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What's In, What's Out - An Analysis of State Educational Technology Plans

by Yong Zhao & Paul Conway - January 27, 2001

This paper presents an analysis of dominant discourses in state educational technology plans. The potential pedagogical, political, and financial implications of state technology plans were the impetus for the current study. Our primary purpose is to understand the views promoted in these plans. The promotion of some ideas automatically implies demotion of some others. We are thus also interested in finding out what ideas are missing. We hope that, by highlighting both the prominent and missing ideas about educational technology in state technology plans, we have presented some insights that will be beneficial to policy makers, teachers, and researchers. There are four important dimensions of educational technology: technology, students, teachers, and educational goals. How each of the aspects is viewed and presented in the technology plans influences decisions on hardware and software purchases, strategies for teacher professional development, formulation of teaching objectives, as well as development of learning opportunities for students. Our analysis concentrated on views of these dimensions, specifically on the views endorsed and ignored by the technology plans.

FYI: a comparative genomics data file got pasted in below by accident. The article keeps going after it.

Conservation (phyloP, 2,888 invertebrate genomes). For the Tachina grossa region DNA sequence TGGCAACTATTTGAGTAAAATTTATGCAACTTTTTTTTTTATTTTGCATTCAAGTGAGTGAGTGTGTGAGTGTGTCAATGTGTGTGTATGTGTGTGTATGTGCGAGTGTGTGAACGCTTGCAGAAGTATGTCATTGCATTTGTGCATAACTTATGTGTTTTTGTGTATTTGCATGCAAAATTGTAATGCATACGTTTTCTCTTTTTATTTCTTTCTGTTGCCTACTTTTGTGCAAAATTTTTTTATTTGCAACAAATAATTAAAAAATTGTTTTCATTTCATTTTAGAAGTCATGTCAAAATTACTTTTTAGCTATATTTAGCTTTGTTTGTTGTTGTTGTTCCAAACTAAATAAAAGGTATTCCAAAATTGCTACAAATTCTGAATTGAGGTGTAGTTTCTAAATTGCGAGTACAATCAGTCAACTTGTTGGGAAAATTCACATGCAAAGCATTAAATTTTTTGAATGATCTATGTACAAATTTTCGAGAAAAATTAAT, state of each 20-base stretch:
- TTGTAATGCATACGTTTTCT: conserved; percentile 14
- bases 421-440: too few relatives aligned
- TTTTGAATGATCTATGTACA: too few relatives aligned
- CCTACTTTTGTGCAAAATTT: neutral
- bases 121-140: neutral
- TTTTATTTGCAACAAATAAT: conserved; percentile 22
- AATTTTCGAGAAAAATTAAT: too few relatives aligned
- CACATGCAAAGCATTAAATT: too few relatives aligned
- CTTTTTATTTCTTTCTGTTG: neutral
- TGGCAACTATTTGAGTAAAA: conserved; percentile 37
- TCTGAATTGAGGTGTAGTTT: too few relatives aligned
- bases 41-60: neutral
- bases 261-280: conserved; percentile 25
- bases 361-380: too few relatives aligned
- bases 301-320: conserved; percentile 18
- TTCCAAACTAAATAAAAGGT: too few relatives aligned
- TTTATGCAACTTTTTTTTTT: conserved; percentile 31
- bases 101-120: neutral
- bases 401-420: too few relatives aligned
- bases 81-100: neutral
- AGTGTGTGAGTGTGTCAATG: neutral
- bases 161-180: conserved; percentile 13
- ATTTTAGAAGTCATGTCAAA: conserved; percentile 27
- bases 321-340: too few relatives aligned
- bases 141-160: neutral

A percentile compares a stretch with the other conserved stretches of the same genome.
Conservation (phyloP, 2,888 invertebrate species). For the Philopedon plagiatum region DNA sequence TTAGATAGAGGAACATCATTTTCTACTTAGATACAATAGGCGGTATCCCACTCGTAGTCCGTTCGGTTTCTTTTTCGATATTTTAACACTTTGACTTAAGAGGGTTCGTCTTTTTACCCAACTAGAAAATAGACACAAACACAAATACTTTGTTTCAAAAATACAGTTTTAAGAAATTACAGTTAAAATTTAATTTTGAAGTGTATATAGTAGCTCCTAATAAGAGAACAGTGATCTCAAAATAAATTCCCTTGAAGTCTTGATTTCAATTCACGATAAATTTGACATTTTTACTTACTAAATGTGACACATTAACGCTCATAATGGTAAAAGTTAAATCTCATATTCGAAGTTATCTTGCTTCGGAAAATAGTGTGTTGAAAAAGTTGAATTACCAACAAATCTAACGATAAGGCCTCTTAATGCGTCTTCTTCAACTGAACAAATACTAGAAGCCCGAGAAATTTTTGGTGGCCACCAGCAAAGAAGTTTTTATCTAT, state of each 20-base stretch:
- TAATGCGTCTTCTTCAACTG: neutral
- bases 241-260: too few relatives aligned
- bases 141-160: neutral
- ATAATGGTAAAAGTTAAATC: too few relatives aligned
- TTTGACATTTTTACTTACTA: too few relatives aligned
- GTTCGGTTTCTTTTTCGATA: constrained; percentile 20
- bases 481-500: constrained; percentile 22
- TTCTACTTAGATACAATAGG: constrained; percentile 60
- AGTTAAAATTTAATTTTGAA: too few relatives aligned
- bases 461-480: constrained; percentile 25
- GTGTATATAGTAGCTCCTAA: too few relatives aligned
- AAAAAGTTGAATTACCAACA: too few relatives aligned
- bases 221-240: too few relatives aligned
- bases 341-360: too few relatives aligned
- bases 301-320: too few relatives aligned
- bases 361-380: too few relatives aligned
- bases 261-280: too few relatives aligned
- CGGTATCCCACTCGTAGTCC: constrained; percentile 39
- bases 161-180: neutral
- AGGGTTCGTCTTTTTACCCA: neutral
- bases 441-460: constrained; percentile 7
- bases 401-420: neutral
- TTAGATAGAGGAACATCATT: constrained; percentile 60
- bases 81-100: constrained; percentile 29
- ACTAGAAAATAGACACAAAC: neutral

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Cite This Article as: Teachers College Record, Date Published: January 27, 2001
https://www.tcrecord.org ID Number: 10717, Date Accessed: 9/19/2021 9:29:45 PM

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About the Author
  • Yong Zhao
    Michigan State Univeristy
    E-mail Author
    Yong Zhao (http://zhao.educ.msu.edu) is assistant professor of Technology in Education and Educational Psychology at Michigan State University. His research interests include the impact of technological innovations on education, teacher adoption of technology, and network-based learning environments. His recent publications include “Teaching and learning: Whose computer is it?” (Zhao, Tan, & Mishra, 2000) in the Journal of Adolescent & Adult Literacy (Available at: http://www.readingonline.org/electronic/elec_index.asp?HREF=/electronic/jaal/12- 00_Column/index.html and “A Clubhouse is a Clubhouse, a Clubhouse” (Zhao, Mishra, & Girod, 2000) in the Journal of Computers and Human Behavior.
  • Paul Conway
    National University of Ireland
    E-mail Author
    Paul Conway is a faculty member in the Education Department at the National University of Ireland, Cork. His research interests include educational reform, language and literacy, and teacher learning. Recent articles include "Anticipatory reflection while learning to teach: From a temporally truncated to a temporally distributed model of reflection in teacher education" (Conway, 2001), in Teaching and Teacher Education, 17, 1, 89-106 and "School's Information Technology (IT) 2000: Technological innovation and educational change" (Conway, 2000), in Irish Educational Studies, 19, 227-244.
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